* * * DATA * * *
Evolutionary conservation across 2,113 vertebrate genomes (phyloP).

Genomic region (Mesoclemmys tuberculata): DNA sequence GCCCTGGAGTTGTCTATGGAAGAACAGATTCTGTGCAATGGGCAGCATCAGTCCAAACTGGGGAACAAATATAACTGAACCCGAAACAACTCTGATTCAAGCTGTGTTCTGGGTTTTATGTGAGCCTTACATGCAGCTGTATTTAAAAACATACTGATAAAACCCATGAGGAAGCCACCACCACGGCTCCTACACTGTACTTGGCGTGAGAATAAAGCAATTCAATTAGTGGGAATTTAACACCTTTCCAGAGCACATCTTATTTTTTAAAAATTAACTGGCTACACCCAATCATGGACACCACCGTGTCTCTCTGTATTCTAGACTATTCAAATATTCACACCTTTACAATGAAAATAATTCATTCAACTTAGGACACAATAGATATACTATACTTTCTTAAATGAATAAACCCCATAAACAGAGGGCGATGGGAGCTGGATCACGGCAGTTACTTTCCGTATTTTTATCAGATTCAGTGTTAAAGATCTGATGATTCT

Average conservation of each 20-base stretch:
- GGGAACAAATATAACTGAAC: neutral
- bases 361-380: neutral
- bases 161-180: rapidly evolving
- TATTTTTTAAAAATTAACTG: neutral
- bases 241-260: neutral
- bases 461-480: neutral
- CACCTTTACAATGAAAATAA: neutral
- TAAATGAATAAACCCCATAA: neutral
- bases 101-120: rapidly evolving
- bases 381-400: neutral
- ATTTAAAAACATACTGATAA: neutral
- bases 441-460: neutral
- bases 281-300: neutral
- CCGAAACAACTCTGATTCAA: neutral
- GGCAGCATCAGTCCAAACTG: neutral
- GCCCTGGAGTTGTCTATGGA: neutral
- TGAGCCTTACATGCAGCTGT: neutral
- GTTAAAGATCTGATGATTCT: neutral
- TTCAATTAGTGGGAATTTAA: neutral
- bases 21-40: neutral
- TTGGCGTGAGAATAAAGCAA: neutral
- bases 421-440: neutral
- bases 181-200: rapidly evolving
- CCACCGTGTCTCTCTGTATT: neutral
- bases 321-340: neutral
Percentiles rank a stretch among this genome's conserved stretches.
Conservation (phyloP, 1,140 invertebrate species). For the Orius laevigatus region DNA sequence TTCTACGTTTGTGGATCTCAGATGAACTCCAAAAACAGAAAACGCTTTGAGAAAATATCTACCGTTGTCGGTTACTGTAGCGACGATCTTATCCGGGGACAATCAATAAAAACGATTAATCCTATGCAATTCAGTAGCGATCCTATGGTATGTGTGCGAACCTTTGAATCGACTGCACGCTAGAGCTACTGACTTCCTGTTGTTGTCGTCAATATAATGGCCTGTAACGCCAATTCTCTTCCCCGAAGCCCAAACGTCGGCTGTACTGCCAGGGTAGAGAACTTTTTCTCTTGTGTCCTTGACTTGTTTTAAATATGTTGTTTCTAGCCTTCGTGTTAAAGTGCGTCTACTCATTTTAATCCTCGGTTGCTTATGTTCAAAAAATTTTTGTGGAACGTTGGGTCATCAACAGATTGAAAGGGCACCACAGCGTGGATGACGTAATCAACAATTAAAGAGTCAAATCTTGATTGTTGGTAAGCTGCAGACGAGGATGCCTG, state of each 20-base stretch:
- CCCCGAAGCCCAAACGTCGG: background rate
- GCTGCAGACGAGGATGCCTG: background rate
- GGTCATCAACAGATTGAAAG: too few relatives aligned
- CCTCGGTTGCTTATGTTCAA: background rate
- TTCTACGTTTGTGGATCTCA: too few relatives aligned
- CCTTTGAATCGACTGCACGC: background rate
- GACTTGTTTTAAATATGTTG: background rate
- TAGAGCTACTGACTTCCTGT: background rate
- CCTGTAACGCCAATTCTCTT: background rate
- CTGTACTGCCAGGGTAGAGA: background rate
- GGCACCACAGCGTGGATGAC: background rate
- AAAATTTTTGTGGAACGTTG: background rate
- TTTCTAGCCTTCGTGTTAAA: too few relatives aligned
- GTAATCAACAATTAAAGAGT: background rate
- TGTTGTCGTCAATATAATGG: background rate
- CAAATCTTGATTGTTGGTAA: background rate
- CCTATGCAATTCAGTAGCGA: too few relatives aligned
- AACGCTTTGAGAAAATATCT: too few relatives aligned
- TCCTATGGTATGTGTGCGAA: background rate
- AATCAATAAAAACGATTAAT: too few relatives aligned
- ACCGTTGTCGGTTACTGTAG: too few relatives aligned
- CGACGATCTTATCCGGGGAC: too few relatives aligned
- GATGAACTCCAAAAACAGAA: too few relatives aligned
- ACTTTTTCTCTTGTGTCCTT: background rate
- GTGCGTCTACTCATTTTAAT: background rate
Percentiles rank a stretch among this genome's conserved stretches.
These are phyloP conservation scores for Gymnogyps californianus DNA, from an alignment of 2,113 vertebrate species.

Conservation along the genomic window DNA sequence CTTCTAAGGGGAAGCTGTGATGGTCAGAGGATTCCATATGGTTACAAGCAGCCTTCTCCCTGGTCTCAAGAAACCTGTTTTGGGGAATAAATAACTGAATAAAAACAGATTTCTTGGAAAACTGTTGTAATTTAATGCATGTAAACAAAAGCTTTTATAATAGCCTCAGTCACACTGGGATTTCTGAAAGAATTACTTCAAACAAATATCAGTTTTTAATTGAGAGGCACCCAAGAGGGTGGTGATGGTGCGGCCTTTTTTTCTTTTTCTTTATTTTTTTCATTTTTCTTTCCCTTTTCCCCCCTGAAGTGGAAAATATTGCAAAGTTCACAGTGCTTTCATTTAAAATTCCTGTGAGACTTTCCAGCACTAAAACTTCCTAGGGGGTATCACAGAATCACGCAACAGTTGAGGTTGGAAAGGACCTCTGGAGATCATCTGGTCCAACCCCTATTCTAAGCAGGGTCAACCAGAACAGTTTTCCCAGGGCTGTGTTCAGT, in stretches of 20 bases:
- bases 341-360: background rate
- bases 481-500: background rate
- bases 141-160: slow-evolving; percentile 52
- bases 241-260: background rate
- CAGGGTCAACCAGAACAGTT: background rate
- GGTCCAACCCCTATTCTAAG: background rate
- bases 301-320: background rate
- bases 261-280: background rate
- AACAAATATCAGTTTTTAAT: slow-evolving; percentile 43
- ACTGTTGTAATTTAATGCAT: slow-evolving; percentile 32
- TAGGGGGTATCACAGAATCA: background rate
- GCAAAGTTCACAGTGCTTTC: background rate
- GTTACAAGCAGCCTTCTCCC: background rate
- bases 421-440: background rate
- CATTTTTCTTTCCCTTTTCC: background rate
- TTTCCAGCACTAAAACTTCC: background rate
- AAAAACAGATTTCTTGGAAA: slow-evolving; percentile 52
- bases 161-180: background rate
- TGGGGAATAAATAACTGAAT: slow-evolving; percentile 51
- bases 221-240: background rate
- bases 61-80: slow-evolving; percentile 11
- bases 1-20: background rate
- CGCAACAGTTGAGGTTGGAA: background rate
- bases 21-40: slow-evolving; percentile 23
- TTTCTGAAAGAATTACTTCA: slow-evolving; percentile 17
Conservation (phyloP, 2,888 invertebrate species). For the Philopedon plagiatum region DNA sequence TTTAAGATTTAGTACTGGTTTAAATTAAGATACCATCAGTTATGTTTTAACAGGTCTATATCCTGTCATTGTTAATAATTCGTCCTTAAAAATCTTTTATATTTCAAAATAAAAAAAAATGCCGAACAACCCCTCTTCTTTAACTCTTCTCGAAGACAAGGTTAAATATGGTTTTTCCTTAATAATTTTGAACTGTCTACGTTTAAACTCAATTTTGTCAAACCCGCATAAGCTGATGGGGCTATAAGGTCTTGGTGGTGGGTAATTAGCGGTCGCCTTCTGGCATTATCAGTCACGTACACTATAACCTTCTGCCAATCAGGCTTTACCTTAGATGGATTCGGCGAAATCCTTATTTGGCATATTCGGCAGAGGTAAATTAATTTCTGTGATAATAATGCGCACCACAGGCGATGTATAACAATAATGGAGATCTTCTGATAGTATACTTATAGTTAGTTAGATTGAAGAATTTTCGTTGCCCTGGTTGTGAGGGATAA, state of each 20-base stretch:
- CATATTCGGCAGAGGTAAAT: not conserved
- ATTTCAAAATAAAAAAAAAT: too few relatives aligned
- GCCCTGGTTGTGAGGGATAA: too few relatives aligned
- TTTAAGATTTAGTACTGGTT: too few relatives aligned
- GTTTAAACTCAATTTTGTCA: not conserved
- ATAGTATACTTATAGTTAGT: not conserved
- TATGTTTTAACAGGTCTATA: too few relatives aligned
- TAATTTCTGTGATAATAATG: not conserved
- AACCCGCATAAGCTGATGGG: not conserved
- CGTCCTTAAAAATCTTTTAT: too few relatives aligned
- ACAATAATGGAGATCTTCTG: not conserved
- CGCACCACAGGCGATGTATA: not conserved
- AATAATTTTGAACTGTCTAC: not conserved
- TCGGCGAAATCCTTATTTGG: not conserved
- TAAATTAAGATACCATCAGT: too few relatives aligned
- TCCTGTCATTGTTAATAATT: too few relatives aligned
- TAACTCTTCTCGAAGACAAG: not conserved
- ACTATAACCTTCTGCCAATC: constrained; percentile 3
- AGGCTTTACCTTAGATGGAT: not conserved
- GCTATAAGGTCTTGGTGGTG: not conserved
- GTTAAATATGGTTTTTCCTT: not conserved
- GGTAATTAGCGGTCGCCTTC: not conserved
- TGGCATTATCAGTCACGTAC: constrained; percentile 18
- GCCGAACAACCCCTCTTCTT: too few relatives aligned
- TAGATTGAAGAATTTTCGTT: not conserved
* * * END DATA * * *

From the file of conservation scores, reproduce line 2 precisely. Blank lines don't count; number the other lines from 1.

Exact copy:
Genomic region (Mesoclemmys tuberculata): DNA sequence GCCCTGGAGTTGTCTATGGAAGAACAGATTCTGTGCAATGGGCAGCATCAGTCCAAACTGGGGAACAAATATAACTGAACCCGAAACAACTCTGATTCAAGCTGTGTTCTGGGTTTTATGTGAGCCTTACATGCAGCTGTATTTAAAAACATACTGATAAAACCCATGAGGAAGCCACCACCACGGCTCCTACACTGTACTTGGCGTGAGAATAAAGCAATTCAATTAGTGGGAATTTAACACCTTTCCAGAGCACATCTTATTTTTTAAAAATTAACTGGCTACACCCAATCATGGACACCACCGTGTCTCTCTGTATTCTAGACTATTCAAATATTCACACCTTTACAATGAAAATAATTCATTCAACTTAGGACACAATAGATATACTATACTTTCTTAAATGAATAAACCCCATAAACAGAGGGCGATGGGAGCTGGATCACGGCAGTTACTTTCCGTATTTTTATCAGATTCAGTGTTAAAGATCTGATGATTCT